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Vitello tonnato

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Vitello tonnato

Vitello tonnato

Vitello tonnato is a well-known Italian (Piedmontese, to be precise) dish of cold, sliced veal covered with a creamy, mayonnaise-like sauce that has been flavored with tuna. It is served chilled or at room temperature,[1] generally in the summertime, as the main course of an Italian meal or as "an exceedingly elegant antipasto for an elaborate dinner."[2] It is also very popular in Argentina, where it is known as vitel toné, and considered a traditional Christmas dish.[3][4]

It is prepared at least a day or more in advance by braising or simmering a piece of veal from the back leg called Eye Round, which is then cut into thin, individual servings. For the sauce, originally fresh white tuna (in most restaurants canned tuna is used today to reduce cost and preparation time) is simmered until fully cooked in white wine, cider vinegar, white onion and garlic, and then puréed with a mix of olive and vegetable oil and egg yolks in an electric blender or food processor to form a thick mayonnaise. For the mayonnaise a variety of seasonings can be used, including anchovies, cayenne pepper and lemon juice. The thick, smooth purée is then somewhat thinned with a little water and cooking liquid from the veal and a few capers are stirred in. Some of the sauce is spread out on a serving platter and the cold slices of veal are arranged in a single layer on top. The rest of the sauce is then poured over the veal so that it is, generally, completely covered. The dish is allowed to refrigerate for a period up to 5 days to fully develop the flavor.[2]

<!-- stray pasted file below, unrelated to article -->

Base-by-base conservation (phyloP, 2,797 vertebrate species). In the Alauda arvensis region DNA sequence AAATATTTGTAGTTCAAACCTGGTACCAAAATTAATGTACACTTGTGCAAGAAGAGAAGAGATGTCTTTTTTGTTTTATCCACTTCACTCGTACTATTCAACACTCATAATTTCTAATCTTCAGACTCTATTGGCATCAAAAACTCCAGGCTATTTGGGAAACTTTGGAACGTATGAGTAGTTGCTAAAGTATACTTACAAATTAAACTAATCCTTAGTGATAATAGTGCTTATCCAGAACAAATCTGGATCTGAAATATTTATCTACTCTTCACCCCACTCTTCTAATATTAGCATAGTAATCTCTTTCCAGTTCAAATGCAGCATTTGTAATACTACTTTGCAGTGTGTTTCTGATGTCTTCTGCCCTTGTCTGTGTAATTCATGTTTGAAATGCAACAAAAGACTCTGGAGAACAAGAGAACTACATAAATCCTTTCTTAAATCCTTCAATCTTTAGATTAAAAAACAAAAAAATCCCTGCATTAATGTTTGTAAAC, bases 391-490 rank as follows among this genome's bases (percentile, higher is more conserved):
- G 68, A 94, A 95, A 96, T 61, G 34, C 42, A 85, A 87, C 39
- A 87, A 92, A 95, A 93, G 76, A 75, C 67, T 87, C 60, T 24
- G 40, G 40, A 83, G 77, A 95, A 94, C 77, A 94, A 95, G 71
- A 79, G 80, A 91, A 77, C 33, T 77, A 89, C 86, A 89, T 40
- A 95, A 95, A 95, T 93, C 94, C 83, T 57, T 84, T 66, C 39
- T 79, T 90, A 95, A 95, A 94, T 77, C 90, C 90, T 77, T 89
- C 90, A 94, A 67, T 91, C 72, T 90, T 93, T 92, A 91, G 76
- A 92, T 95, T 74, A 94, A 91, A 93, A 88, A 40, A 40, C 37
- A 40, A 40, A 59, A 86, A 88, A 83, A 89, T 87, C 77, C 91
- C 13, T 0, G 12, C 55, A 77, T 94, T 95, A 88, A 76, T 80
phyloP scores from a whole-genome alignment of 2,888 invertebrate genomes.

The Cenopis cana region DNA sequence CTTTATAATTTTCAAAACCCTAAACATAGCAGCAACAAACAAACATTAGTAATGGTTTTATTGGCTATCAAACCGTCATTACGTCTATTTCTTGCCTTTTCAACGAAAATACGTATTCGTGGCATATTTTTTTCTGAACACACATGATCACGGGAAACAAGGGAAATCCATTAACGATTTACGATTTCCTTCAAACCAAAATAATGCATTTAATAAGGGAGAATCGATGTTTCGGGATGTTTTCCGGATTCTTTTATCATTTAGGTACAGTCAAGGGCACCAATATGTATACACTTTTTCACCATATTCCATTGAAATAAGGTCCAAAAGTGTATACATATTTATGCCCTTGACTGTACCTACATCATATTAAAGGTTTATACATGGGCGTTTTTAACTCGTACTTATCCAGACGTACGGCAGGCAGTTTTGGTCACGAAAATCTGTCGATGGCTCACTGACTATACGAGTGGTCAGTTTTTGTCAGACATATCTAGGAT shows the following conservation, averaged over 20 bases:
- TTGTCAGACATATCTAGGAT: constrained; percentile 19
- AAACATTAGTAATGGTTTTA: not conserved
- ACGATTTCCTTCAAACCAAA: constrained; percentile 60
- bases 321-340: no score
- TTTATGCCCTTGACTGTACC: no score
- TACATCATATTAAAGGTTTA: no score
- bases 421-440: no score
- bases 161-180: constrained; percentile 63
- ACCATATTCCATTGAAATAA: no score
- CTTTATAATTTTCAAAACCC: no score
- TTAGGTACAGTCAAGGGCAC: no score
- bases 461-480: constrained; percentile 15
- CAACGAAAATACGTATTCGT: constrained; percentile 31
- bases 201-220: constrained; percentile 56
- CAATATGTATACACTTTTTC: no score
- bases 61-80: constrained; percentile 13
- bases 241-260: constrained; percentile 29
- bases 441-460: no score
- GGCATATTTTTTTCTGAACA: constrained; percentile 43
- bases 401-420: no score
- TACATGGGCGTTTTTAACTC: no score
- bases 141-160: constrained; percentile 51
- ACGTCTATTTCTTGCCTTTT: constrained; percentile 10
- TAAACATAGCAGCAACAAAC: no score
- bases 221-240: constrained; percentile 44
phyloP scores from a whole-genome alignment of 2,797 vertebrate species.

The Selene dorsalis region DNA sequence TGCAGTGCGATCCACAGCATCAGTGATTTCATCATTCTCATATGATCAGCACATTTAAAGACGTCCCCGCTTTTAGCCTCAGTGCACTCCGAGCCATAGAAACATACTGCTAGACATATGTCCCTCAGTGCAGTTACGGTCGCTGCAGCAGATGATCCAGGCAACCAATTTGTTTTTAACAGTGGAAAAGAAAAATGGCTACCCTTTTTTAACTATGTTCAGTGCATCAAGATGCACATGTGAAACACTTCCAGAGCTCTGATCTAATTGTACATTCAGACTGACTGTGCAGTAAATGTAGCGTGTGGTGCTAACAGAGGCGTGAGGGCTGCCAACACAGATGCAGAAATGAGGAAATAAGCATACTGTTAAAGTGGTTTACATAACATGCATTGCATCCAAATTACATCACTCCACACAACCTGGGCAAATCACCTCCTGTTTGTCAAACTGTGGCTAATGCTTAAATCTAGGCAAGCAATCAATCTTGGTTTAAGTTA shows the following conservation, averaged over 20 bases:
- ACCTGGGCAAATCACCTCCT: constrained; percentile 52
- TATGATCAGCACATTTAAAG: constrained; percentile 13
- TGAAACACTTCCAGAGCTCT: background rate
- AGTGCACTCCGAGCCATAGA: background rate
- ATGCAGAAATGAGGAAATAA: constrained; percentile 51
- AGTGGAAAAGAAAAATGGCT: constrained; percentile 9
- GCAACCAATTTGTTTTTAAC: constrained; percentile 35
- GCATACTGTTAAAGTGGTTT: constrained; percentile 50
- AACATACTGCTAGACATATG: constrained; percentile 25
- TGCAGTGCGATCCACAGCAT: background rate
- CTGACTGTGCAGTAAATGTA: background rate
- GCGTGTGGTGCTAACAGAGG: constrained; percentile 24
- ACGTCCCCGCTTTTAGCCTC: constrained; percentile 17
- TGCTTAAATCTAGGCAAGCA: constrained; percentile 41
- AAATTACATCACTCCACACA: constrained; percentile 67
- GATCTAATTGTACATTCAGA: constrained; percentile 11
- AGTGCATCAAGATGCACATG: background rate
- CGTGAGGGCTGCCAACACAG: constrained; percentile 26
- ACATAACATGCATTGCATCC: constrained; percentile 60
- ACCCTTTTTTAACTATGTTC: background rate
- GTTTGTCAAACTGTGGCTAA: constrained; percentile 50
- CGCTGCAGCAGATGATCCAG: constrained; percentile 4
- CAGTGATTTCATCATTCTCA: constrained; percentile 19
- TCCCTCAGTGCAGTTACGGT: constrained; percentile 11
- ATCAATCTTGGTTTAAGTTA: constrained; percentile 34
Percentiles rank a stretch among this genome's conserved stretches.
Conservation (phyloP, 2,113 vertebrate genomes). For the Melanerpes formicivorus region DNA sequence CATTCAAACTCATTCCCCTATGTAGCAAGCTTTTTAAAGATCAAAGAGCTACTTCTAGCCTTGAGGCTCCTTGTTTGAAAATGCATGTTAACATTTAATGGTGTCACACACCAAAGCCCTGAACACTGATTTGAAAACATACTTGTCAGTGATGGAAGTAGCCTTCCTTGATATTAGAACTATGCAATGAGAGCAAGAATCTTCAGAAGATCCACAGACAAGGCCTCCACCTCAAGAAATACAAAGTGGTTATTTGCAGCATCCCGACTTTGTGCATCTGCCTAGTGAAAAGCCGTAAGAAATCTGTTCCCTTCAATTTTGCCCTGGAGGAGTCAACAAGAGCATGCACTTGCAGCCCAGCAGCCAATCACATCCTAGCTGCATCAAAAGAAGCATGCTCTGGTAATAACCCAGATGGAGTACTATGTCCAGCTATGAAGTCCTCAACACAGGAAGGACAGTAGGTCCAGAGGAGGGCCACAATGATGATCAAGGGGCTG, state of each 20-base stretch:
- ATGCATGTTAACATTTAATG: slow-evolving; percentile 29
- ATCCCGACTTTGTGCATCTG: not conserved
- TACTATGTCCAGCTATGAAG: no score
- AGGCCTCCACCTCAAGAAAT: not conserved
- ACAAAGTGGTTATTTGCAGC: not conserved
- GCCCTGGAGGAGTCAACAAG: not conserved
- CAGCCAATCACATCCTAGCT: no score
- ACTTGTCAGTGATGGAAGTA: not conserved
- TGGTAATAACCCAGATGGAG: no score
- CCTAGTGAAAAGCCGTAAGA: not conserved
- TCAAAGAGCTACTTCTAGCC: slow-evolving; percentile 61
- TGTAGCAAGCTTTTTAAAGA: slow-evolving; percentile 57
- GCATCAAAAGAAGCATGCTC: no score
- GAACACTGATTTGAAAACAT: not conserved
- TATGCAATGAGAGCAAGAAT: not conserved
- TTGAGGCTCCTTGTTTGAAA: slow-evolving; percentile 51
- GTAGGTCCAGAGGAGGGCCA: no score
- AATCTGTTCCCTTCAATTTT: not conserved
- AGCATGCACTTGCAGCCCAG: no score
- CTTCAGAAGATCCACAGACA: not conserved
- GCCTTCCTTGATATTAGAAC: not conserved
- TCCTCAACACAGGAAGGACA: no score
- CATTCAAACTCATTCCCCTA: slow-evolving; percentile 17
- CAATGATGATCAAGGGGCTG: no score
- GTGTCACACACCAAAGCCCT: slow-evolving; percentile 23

See also

References

This article incorporates material from the Citizendium article "Vitello tonnato", which is licensed under the but not under the .
  1. ^ Hazan, Marcella; Knopf, Alfred A. (1992). Essentials of Classic Italian Cooking. New York. p. 382.  
  2. ^ a b Hazan, Marcella; Knopf, Alfred A. (1992). Essentials of Classic Italian Cooking. New York. p. 384.  
  3. ^ "Receta del Vitel Thoné de Argentina" (in Spanish). SaborGourmet.com. November 9, 2011. Retrieved 25 December 2012. 
  4. ^ "Vitel toné" (in Spanish). Clarín.com. June 16, 2005. Retrieved 25 December 2012. 

Further reading

  • Field, Michael; Knopf, Alfred A. (1967). Michael Field's Culinary Classics and Improvisations. New York. pp. 67–68. 
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